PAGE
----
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Understanding Service-Level Agreements (SLAs) in IT Support

In a number of fields that involve the outsourcing of outside vendors, including IT and tech support areas, the use of what's known as an SLA, or service-level agreement, is common. An SLA lays out all the expectations of the vendor, including any metrics that will define their performance, plus what will happen if these expectations are not met in the proper ways.

At Onward Technology, we're proud to offer a wide range of managed IT and support services to our clients throughout Utah, with programs provided to schools and numerous other organizations. We regularly utilize SLAs as part of our agreements with clients, ensuring you're protected and have legal documentation of our partnership. What are the elements of an SLA our clients should be aware of, and what are some common metrics often included in them? Here's a basic primer.

Common Elements of an SLA

Typically, there are four sections to a standard SLA:

  • Service-level objectives: A basic outline of the scope of work from the provider, plus plans for how to measure performance.
  • SLA services list: A list of deliverables or actions expected from the provider.
  • Conflict resolution process: A path for dealing with disputes between the provider and client.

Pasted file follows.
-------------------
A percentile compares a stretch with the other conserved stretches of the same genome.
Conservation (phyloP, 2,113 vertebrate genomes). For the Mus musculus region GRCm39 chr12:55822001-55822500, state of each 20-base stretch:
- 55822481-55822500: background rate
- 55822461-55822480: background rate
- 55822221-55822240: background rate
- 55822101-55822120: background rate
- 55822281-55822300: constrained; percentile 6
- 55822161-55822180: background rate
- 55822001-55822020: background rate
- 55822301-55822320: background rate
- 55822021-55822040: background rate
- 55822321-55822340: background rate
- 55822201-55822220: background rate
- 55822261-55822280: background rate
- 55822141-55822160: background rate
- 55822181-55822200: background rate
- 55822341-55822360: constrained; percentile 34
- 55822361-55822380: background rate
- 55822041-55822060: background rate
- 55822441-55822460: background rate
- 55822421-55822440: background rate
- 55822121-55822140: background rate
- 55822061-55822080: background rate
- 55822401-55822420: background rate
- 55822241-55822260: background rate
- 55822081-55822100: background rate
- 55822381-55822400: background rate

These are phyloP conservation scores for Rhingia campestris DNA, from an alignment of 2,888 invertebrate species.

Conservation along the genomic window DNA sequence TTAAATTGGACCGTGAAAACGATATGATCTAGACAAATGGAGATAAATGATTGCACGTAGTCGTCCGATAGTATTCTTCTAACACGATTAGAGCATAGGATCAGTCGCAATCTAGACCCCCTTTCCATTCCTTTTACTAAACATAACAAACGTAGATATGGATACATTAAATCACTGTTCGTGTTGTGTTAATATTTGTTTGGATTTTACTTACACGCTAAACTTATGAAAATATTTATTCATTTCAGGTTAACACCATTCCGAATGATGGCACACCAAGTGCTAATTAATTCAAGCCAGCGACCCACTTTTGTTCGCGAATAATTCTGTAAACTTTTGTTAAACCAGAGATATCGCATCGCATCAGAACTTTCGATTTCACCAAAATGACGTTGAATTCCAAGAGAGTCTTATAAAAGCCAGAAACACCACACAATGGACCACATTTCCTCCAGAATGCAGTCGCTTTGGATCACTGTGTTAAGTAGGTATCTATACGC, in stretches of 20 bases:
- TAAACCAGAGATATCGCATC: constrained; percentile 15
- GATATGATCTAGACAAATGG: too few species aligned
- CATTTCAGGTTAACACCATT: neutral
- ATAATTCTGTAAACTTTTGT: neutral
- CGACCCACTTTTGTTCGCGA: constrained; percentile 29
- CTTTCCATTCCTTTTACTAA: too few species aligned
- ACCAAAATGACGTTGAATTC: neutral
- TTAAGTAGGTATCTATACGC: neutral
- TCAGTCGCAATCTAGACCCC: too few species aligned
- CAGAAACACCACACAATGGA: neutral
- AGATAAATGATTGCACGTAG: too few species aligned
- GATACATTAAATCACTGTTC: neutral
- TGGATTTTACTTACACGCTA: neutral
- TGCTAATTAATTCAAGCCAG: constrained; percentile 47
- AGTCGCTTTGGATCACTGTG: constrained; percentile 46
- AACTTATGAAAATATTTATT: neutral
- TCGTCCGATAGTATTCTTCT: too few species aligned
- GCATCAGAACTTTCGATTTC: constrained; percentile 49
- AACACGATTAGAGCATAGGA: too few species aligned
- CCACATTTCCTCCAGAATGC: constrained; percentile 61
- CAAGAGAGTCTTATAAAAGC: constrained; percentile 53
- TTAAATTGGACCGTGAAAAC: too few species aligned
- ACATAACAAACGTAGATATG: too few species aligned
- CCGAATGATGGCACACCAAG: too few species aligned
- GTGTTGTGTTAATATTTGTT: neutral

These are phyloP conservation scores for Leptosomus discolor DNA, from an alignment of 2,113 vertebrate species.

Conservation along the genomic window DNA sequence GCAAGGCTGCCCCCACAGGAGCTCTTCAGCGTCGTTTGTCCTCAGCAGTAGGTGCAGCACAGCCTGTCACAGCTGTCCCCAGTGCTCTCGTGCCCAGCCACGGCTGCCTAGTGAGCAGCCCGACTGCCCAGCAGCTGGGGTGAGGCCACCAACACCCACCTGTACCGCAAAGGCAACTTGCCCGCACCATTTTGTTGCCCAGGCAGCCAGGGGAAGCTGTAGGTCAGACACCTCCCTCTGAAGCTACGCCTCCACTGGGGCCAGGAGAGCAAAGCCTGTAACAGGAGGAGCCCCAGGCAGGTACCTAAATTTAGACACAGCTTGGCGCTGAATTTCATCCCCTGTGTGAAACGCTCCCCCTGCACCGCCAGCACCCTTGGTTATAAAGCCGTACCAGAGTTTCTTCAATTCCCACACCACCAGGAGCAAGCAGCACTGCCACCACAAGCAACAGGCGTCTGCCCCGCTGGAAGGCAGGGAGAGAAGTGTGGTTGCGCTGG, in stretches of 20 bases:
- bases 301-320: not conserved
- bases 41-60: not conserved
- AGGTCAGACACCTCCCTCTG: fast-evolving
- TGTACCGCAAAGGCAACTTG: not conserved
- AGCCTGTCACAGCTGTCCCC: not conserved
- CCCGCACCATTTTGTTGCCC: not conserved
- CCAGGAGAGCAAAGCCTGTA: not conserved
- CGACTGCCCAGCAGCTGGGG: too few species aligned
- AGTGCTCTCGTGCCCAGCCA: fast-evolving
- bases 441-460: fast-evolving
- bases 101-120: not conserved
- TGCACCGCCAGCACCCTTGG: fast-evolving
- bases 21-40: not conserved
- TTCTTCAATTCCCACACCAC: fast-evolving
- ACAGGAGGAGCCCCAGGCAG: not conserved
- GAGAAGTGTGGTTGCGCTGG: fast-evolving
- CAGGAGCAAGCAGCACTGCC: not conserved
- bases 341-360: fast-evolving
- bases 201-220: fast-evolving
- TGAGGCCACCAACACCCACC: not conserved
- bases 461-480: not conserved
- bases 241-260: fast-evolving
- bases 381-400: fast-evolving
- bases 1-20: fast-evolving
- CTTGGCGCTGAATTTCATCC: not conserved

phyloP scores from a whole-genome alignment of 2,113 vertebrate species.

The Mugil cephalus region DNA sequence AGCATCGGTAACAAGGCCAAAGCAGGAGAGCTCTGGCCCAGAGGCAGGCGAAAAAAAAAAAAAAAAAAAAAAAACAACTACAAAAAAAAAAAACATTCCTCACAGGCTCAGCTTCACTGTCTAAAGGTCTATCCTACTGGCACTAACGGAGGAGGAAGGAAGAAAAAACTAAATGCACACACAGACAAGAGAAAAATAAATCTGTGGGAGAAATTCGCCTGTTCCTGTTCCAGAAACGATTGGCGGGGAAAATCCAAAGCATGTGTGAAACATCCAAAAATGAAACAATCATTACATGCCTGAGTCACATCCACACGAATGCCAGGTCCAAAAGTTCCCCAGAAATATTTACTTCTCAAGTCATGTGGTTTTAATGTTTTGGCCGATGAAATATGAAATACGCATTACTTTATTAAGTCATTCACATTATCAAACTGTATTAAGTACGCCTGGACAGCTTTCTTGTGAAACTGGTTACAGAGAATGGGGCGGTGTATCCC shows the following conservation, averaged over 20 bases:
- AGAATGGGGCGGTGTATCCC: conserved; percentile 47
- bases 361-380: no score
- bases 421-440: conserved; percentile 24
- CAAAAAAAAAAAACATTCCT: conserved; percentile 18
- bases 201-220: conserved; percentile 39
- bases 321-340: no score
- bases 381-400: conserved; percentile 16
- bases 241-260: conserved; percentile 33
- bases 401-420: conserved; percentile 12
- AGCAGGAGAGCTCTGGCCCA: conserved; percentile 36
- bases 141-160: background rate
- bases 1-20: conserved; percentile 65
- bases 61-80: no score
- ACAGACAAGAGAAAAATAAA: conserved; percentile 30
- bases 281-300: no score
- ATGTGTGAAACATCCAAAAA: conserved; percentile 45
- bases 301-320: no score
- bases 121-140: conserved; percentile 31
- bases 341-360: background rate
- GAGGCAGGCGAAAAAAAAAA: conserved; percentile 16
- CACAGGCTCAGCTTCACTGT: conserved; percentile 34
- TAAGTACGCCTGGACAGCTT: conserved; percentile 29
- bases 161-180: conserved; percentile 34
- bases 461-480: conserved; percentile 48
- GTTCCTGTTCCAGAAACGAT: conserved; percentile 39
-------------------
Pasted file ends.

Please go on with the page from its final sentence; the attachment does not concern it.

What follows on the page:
• Consequences for poor performance: This section covers a number of potential consequences, including both fines and credits.

Important Metrics to Monitor

As we noted above, an SLA will include certain metrics that help track the performance of the provider. Within the world of IT support and managed IT, here are some of the important metrics to consider including:

  • Service availability
  • Defect rates
  • Security quality
  • Business results

Simple But Specific

When determining the specific metrics and KPIs (key performance indicators) to include in an SLA, it's important to be as specific as possible -- without creating confusion regarding what you expect. For example, if you state "time-to-repair will always be less than four hours," what is the basis for that measurement? If we're tracking time from when a user calls in and then gets an answer on their support ticket, that's three different metrics: time to open a case, time to resolve a case, and time to first response.

The goal is always to link back specific SLA performance metrics to the areas of value they're creating within the business. Over time, you should be able to link back your SLAs to these specific benefits, making them invaluable for both you and your provider.

Provider Defines the SLA Process

The primary driver of whether your SLA process will be smooth and simple or perhaps more arduous: The vendor you're working with. A quality vendor with a good reputation and a long track record in the industry will allow for a nice, easy process, where you can work together to determine the metrics and KPIs most important to your business.

A provider that has little experience in the IT industry or doesn't have an understanding of what is specific to your organization may not be able to meet that need with ease. If you're experiencing troubles with your current SLA process, it's likely due to issues with the company or entity you're working with -- and you should consider upgrading.

For more on service-level agreements within the IT and tech support world, or to learn about any of our managed IT solutions, speak to the staff at Onward Technology today.

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